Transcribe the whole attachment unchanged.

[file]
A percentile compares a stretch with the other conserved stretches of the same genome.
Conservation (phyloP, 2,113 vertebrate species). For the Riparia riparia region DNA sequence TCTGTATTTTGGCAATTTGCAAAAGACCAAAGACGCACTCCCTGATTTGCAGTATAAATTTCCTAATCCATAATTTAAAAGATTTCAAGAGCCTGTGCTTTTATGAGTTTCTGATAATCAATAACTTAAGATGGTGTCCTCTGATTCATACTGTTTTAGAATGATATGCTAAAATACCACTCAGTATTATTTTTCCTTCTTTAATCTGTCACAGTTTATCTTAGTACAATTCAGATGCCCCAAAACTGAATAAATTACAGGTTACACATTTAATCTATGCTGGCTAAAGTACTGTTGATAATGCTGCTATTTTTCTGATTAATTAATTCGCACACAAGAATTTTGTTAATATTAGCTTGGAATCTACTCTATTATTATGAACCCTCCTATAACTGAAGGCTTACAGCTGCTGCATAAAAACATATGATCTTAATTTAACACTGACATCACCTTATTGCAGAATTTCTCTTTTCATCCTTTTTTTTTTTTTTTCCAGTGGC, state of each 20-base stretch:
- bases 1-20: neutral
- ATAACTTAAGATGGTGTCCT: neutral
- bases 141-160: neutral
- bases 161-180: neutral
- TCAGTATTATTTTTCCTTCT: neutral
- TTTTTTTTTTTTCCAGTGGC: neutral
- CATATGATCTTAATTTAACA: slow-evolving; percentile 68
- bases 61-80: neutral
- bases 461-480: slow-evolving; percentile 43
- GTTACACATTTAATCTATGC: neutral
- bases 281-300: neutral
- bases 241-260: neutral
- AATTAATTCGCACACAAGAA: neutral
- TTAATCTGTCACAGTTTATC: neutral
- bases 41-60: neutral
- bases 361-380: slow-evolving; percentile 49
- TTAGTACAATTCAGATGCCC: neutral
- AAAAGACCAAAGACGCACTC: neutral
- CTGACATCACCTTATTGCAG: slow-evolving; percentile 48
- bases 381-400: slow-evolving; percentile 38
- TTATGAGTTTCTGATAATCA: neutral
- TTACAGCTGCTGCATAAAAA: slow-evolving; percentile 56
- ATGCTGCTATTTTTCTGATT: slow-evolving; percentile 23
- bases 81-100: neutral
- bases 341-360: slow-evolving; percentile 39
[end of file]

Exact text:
A percentile compares a stretch with the other conserved stretches of the same genome.
Conservation (phyloP, 2,113 vertebrate species). For the Riparia riparia region DNA sequence TCTGTATTTTGGCAATTTGCAAAAGACCAAAGACGCACTCCCTGATTTGCAGTATAAATTTCCTAATCCATAATTTAAAAGATTTCAAGAGCCTGTGCTTTTATGAGTTTCTGATAATCAATAACTTAAGATGGTGTCCTCTGATTCATACTGTTTTAGAATGATATGCTAAAATACCACTCAGTATTATTTTTCCTTCTTTAATCTGTCACAGTTTATCTTAGTACAATTCAGATGCCCCAAAACTGAATAAATTACAGGTTACACATTTAATCTATGCTGGCTAAAGTACTGTTGATAATGCTGCTATTTTTCTGATTAATTAATTCGCACACAAGAATTTTGTTAATATTAGCTTGGAATCTACTCTATTATTATGAACCCTCCTATAACTGAAGGCTTACAGCTGCTGCATAAAAACATATGATCTTAATTTAACACTGACATCACCTTATTGCAGAATTTCTCTTTTCATCCTTTTTTTTTTTTTTTCCAGTGGC, state of each 20-base stretch:
- bases 1-20: neutral
- ATAACTTAAGATGGTGTCCT: neutral
- bases 141-160: neutral
- bases 161-180: neutral
- TCAGTATTATTTTTCCTTCT: neutral
- TTTTTTTTTTTTCCAGTGGC: neutral
- CATATGATCTTAATTTAACA: slow-evolving; percentile 68
- bases 61-80: neutral
- bases 461-480: slow-evolving; percentile 43
- GTTACACATTTAATCTATGC: neutral
- bases 281-300: neutral
- bases 241-260: neutral
- AATTAATTCGCACACAAGAA: neutral
- TTAATCTGTCACAGTTTATC: neutral
- bases 41-60: neutral
- bases 361-380: slow-evolving; percentile 49
- TTAGTACAATTCAGATGCCC: neutral
- AAAAGACCAAAGACGCACTC: neutral
- CTGACATCACCTTATTGCAG: slow-evolving; percentile 48
- bases 381-400: slow-evolving; percentile 38
- TTATGAGTTTCTGATAATCA: neutral
- TTACAGCTGCTGCATAAAAA: slow-evolving; percentile 56
- ATGCTGCTATTTTTCTGATT: slow-evolving; percentile 23
- bases 81-100: neutral
- bases 341-360: slow-evolving; percentile 39